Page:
Eclipse IDE for Java EE Developers, 206 MB

    And another is...
    Pulsar for Mobile Developers, 122 MB

    The first looks like it has everything, but the second looks like it would be best for cell phones.

    Which should I get? (More choices on the link above.)

    Or would I download one and then the other as well?

    ·
  • soshimososhimo Posts: 215
    edited 2010-07-17 - 05:20:25
    bill190 said...


    Anyway there are several different downloads here...

    http://www.eclipse.org/downloads



    One is...

    Eclipse IDE for Java EE Developers, 206 MB



    And another is...
    Pulsar for Mobile Developers, 122 MB



    The first looks like it has everything, but the second looks like it would be best for cell phones.



    Which should I get? (More choices on the link above.)



    Or would I download one and then the other as well?

    grab the Eclipse IDE for Java Developers at http://www.eclipse.org/downloads/
    and you should be good to go

    Don't get the EE version, just the standard JDK version is what you want.
  • LeonLeon Posts: 7,620
    edited 2010-07-17 - 07:17:03
    Thanks for that, I've just installed it.

    ▔▔▔▔▔▔▔▔▔▔▔▔▔▔▔▔▔▔▔▔▔▔▔▔
    Leon Heller
    Amateur radio callsign: G1HSM
  • soshimososhimo Posts: 215
    edited 2010-07-17 - 07:45:41
    Leon said...
    Thanks for that, I've just installed it.

    No problem. Getting the android stuff installed isn't too intuitive.

    Just go to Help -> Install New Software...
    Enter the url for the sdk (too lazy to look it up but can be found very quickly), click Add
    It should come up with two things to install. Choose both.
    Once it's installed you can use the manager by going to Window -> Android SDK and AVD Manager
    Inside the manager you can download the api's you want and update your SDK
  • heaterheater Posts: 3,370
    edited 2010-07-17 - 08:25:32
    One small step forward. I down loaded android-sdk_r06-linux_86.tgz unpacked it and ran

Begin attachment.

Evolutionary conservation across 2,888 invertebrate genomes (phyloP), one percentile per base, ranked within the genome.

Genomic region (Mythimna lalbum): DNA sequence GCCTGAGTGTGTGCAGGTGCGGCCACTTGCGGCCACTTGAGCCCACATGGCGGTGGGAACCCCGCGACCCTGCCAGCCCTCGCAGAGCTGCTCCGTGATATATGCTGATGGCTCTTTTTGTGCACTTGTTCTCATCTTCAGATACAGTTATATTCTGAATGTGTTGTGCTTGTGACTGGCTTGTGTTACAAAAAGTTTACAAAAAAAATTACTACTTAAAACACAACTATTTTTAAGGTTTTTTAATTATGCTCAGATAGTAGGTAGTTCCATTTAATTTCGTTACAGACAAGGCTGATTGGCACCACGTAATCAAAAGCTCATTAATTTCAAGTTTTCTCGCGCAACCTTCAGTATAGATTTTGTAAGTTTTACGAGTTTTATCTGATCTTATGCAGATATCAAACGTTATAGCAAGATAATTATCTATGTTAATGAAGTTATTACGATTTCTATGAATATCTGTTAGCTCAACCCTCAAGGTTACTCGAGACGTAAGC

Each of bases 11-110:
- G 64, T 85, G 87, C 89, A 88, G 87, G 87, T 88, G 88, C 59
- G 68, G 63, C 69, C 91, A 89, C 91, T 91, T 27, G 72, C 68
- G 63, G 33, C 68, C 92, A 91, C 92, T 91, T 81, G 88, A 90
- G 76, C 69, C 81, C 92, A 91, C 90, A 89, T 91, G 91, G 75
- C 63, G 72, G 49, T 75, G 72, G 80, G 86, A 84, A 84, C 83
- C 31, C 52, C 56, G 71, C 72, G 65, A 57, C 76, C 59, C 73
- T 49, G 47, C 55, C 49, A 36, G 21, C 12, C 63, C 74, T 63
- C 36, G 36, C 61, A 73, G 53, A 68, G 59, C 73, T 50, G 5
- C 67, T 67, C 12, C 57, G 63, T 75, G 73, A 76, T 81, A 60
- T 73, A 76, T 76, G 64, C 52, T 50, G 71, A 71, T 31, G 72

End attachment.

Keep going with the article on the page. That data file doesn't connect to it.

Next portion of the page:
# tools/android update sdk

    After a very long time it seems to have downloaded everything and is now showing me the "SDK and AVD Manager"

    Hmm... Interesting...

    # tools/android

    Gets me a mobile phone up in a window.

    # cd tools/
    # ./adb shell

    Gets me a command line shell to said phone.

    Looks like I need to install that Eclipse nightmare...

    # apt-get install eclipse
    # eclipse

    Wow. I have a new IDE up. I gave up on Eclipse some years back as it took forever to figure out how to install/run it and then when it was up it was mind numbingly slow, what with it being Java on my slow old PC. Let's hope this goes more easily now.

    No idea what I should do next and I'm out today so progress will be delayed.

    soshimo: It's great to have someone on board who knows something about mobile phone / Android development. This is going to be a whole new world for me. I'll be replying to your P.M. later today.

    Looks like Java will be the the thing, at least initially, after all we only want to talk to a serial port, how hard can it be?

    soshimo: Any idea about using Android USB port as a USB host and driving a USB serial adapter through it?

    Adam Wiesler:
    Adam Wiesler said...
    control of a device through the prop (x10 or whatever) it seems like a prop web server with mobile views would be a more "open" alternative, it would also work on all the iDevices.

    Fitting a Prop out with bluetooth or WIFI or Ethernet or such and running a web server on it which can control the Prop over the net may well be a way to go for some applications.

    But it does not cut it for me. Any one of those networking modules for a Prop is thousands of times more expensive that the 5 cent piece of twisted pair of wire that can connect a computer (The phone) and a device (The Prop). It's also thousands of times more complicated than just pumping data/commands up and down a serial cable.

    Also, this Prop to Phone link has to work reliably and speedily, I want to see a Boe Bot or Scribbler where the brains of the thing are in the phone and the Propeller is the nervous system.